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    Sept. 30: The Nashville Herb Society presents Through the Garden Gate: A Glimpse of Edwardian England, 8 a.m. – 3 p.m. at Cheekwood Botanic Hall. Celebrate the gardens, foods and flowers that delighted Downton Abby family and friends at the turn of the 20th century. The event begins with a hearty Edwardian breakfast, followed by three speakers: Marta McDowell on Beatrix Potter’s Gardening Life; Geraldine A. Laufer on Tussie Mussie – Victorian art of expressing yourself in the language of flowers; and Terry White, The English Garden event florist . Registration includes breakfast, box lunch in the garden with music, English tea and cookies. To learn more or to register, visit www.herbsocietynashvlle.org.

    Tips & tasks – September

    Cut the dead tops of coneflowers, but leave enough for goldfinches to enjoy the seeds.

    Plant cool-weather vegetables for a fall crop: spinach, mustard and turnip greens, radishes, leaf lettuce.

    Start a new lawn of cool-season grass, such as fescue, or refurbish or repair establish lawns.

    Don’t let the soil of newly planted grass dry out. New grass needs about an inch of water per week.

    It’s still warm, so continue to water and weed garden beds as needed.

    Remove dead foliage, spent flowers and other garden debris; replenish mulch as needed.

    Continue to harvest produce, which may be getting a boost now from slightly cooler weather. Keep watering sage, rosemary and other perennial herbs so they’ll be in good shape to get through winter.

    Prepare to bring houseplants back indoors: remove dead leaves, scrub soil from the sides of the pots, treat for insects. Bring tropical plants in before nighttime temperatures dip to 55 degrees.

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Hug your hackberry

Question: I have a hackberry tree which came up by seed and I let it grow. It’s now about 5 or 6 yrs old and very tall. This year it has not put out any leaves yet. The other hackberries in the neighborhood are putting out leaves. Could it have died? I thought they were hardy because they’re native and I’d always thought of them as “weed trees”. Do you think it’s just late or should I test it some way to see if it’s alive? It didn’t seem to have any problems last year and it’s not crowded or anything. Thank you so much. — Elaine McKee

Hackberries can have graceful branch structure.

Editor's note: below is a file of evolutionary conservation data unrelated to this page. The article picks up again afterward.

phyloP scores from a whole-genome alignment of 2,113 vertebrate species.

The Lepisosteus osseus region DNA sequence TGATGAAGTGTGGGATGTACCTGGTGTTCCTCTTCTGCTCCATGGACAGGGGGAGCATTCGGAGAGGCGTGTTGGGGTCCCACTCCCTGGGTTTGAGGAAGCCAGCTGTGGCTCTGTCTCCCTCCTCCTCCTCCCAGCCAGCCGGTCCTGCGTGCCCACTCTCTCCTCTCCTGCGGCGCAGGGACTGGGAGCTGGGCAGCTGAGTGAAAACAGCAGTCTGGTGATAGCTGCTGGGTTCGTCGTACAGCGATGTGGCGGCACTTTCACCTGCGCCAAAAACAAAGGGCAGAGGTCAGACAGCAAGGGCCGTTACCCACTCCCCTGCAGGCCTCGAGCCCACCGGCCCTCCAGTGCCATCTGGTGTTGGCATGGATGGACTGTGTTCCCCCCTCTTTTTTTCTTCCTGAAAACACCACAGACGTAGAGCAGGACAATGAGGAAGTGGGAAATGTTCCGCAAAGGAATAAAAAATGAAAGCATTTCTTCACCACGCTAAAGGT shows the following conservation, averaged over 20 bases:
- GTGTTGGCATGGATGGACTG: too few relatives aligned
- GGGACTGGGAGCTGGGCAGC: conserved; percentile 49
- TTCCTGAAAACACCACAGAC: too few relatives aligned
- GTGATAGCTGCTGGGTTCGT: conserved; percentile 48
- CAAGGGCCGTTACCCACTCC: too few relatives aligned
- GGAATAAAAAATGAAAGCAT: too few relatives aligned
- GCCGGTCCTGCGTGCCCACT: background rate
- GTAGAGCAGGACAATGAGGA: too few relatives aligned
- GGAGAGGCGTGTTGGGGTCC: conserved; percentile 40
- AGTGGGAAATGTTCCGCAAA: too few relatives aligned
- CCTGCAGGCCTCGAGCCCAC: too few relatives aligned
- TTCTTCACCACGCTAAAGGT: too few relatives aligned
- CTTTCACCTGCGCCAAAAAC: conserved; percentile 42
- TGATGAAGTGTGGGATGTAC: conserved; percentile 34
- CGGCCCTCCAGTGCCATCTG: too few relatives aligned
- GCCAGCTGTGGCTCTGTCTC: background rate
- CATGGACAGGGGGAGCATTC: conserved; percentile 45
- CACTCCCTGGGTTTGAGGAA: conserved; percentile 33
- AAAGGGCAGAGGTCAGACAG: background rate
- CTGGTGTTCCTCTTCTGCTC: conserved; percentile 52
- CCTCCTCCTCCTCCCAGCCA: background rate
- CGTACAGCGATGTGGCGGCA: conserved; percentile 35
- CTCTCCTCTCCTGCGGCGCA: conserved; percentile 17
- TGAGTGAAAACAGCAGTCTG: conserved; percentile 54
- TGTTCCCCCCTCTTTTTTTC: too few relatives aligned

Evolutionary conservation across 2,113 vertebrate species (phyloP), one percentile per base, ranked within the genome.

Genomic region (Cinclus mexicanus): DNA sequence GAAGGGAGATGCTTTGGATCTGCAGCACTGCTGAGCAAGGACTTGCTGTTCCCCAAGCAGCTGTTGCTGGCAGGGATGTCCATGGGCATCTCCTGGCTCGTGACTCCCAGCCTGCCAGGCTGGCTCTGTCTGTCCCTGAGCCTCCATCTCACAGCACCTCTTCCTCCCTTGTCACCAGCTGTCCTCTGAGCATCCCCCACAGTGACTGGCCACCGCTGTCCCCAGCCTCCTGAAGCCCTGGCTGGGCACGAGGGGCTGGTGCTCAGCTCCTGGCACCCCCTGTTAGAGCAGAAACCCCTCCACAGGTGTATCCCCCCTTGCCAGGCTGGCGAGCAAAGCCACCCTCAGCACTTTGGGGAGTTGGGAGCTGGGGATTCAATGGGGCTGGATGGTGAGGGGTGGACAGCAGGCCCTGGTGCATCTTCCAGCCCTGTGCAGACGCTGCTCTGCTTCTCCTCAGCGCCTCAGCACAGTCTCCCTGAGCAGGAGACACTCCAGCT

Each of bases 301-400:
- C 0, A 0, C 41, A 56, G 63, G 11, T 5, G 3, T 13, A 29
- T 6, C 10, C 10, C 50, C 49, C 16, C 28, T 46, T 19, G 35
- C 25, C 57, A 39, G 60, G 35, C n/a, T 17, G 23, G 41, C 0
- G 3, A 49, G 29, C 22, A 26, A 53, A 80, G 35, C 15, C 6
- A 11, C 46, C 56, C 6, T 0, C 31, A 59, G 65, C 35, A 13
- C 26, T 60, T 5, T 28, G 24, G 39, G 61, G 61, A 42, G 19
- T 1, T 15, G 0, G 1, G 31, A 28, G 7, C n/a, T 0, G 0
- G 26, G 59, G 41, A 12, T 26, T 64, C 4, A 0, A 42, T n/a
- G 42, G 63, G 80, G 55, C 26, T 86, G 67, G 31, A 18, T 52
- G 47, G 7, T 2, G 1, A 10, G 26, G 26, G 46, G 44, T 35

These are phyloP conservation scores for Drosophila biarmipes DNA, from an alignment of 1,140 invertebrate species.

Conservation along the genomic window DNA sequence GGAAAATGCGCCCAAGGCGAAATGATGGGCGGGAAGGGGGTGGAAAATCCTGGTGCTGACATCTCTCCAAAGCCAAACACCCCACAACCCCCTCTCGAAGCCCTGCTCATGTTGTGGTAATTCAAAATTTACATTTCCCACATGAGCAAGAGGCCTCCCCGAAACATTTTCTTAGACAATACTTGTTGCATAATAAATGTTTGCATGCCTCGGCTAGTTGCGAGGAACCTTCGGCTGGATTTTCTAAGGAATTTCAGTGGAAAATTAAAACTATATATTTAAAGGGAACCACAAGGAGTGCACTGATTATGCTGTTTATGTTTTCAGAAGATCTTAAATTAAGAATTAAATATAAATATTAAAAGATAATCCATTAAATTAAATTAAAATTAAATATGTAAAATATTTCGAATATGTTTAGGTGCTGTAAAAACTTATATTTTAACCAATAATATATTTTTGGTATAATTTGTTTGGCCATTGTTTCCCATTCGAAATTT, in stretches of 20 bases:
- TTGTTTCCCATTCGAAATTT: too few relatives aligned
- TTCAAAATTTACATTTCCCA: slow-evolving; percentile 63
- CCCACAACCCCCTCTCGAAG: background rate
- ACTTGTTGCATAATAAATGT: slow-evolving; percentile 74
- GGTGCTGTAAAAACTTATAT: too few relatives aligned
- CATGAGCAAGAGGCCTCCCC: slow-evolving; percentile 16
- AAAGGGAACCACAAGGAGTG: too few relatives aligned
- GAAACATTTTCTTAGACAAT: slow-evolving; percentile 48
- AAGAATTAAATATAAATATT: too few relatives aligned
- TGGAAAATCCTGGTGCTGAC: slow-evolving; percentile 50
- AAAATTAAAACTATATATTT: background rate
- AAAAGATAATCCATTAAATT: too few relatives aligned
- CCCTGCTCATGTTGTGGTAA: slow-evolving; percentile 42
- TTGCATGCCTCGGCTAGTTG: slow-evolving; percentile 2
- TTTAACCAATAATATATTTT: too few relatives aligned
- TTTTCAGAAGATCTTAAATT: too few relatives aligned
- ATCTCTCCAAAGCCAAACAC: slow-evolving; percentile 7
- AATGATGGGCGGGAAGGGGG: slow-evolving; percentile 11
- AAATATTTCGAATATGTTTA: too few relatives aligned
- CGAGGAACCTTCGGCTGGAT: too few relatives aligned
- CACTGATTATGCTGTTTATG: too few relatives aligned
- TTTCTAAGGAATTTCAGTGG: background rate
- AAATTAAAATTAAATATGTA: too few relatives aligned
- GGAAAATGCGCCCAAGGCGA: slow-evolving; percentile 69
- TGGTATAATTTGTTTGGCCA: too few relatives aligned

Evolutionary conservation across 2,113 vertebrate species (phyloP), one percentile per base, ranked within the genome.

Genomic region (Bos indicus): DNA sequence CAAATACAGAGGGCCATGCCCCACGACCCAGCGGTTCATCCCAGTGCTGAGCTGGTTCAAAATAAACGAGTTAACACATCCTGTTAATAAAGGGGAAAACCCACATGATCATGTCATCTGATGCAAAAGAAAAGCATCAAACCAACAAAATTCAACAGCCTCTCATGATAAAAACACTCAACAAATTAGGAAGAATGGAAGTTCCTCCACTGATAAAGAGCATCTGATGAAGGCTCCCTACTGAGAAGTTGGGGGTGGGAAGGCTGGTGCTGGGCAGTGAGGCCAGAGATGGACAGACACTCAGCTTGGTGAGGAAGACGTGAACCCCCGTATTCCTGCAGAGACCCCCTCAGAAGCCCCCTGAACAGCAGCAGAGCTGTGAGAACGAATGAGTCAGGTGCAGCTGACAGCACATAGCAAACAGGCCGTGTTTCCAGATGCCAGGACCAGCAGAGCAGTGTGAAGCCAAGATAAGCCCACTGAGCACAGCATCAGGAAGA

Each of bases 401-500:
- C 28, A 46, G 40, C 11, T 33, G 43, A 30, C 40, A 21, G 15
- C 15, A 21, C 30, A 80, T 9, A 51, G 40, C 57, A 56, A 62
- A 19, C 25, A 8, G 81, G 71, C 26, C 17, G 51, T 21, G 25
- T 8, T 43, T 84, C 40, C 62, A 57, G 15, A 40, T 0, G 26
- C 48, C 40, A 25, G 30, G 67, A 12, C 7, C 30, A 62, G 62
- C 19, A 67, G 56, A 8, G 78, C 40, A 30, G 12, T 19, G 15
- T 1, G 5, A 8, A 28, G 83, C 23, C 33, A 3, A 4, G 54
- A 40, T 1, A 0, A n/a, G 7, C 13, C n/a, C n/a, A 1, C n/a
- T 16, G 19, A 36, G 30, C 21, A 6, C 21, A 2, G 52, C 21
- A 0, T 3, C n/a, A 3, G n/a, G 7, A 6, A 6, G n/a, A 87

Hackberries are hardy. Some might say, too hardy. A lot of people think of them as weed trees. They get really big and sometimes drop branches in a strong wind. Almost every tree I’ve seen on the ground or lying across a house or car after a big storm this spring has been a hackberry.

That said, I happen to like hackberries. They can have graceful branch structure, and big, bold lines against a clear blue winter sky. Even better, they are a home and food source for the hackberry butterfly, a sweet little flutterer with gold and black wings. The caterpillars feed on the leaves and tender new growth, and the adults flit about in the foliage and around nearby plants. What’s not to like?

Apparently, sometimes hackberries are slow to leaf out, so don’t give up hope. If it was healthy last year it’s probably still okay. You can check by scratching a little of the bark off a twig; if it’s fresh-looking and a little green underneath, the tree is still alive.

Here are a couple of things I learned while I was researching an answer to your question:

-Hackberries are related to elms, and similar in many details.

-The wood of hackberries is very hard and tough and resists breaking.

-Birds and other wildlife like the berries, which have a raisin/plum flavor. The branches are good for building birds’ nests, and owls and squirrels find holes in their trunks inviting.

-They sometimes grow clusters of dwarfed twigs that are called witches’-broom.

-The leaves are susceptible to nipple gall, small growths caused by a tiny insect that lays eggs in the leaves. It’s a cosmetic problem. They don’t hurt the hackberry.

Common hackberry – Celtis occidentalis. They are native from the Rocky Mountains to the Atlantic, from Alabama to Quebec.

Garden No. 3: It’s a tiny space that I hope to fill with summer flowers. Click over to Turning Toward the Sun: A Garden Journal.

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